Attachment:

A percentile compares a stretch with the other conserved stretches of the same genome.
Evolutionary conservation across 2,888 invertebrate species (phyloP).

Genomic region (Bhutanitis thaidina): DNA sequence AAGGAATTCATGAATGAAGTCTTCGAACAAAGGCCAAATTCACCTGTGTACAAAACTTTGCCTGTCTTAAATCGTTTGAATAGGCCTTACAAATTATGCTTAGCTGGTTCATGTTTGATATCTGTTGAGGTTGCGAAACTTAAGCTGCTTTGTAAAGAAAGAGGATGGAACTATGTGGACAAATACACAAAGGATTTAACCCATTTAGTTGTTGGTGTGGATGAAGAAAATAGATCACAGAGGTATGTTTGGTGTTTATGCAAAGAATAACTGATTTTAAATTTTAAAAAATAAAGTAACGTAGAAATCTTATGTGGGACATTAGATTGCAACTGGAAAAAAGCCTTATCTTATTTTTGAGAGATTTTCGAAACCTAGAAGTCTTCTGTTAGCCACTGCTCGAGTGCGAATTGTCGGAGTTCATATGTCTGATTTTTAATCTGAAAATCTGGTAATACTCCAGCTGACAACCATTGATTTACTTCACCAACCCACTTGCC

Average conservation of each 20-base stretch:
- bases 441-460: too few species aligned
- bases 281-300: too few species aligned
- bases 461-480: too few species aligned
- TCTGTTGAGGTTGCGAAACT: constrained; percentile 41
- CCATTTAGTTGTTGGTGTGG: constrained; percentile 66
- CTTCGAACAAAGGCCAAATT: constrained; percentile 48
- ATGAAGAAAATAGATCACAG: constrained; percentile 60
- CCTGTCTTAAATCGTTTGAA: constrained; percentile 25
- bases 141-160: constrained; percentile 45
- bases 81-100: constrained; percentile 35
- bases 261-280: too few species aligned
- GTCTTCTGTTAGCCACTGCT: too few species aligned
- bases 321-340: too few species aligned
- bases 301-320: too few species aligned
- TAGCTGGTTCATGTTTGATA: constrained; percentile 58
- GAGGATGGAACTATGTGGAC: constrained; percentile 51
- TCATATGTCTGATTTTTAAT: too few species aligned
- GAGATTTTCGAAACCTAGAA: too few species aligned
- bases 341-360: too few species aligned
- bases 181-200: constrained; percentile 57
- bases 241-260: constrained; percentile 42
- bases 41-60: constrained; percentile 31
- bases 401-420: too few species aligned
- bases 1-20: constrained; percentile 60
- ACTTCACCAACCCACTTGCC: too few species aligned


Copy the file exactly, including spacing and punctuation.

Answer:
A percentile compares a stretch with the other conserved stretches of the same genome.
Evolutionary conservation across 2,888 invertebrate species (phyloP).

Genomic region (Bhutanitis thaidina): DNA sequence AAGGAATTCATGAATGAAGTCTTCGAACAAAGGCCAAATTCACCTGTGTACAAAACTTTGCCTGTCTTAAATCGTTTGAATAGGCCTTACAAATTATGCTTAGCTGGTTCATGTTTGATATCTGTTGAGGTTGCGAAACTTAAGCTGCTTTGTAAAGAAAGAGGATGGAACTATGTGGACAAATACACAAAGGATTTAACCCATTTAGTTGTTGGTGTGGATGAAGAAAATAGATCACAGAGGTATGTTTGGTGTTTATGCAAAGAATAACTGATTTTAAATTTTAAAAAATAAAGTAACGTAGAAATCTTATGTGGGACATTAGATTGCAACTGGAAAAAAGCCTTATCTTATTTTTGAGAGATTTTCGAAACCTAGAAGTCTTCTGTTAGCCACTGCTCGAGTGCGAATTGTCGGAGTTCATATGTCTGATTTTTAATCTGAAAATCTGGTAATACTCCAGCTGACAACCATTGATTTACTTCACCAACCCACTTGCC

Average conservation of each 20-base stretch:
- bases 441-460: too few species aligned
- bases 281-300: too few species aligned
- bases 461-480: too few species aligned
- TCTGTTGAGGTTGCGAAACT: constrained; percentile 41
- CCATTTAGTTGTTGGTGTGG: constrained; percentile 66
- CTTCGAACAAAGGCCAAATT: constrained; percentile 48
- ATGAAGAAAATAGATCACAG: constrained; percentile 60
- CCTGTCTTAAATCGTTTGAA: constrained; percentile 25
- bases 141-160: constrained; percentile 45
- bases 81-100: constrained; percentile 35
- bases 261-280: too few species aligned
- GTCTTCTGTTAGCCACTGCT: too few species aligned
- bases 321-340: too few species aligned
- bases 301-320: too few species aligned
- TAGCTGGTTCATGTTTGATA: constrained; percentile 58
- GAGGATGGAACTATGTGGAC: constrained; percentile 51
- TCATATGTCTGATTTTTAAT: too few species aligned
- GAGATTTTCGAAACCTAGAA: too few species aligned
- bases 341-360: too few species aligned
- bases 181-200: constrained; percentile 57
- bases 241-260: constrained; percentile 42
- bases 41-60: constrained; percentile 31
- bases 401-420: too few species aligned
- bases 1-20: constrained; percentile 60
- ACTTCACCAACCCACTTGCC: too few species aligned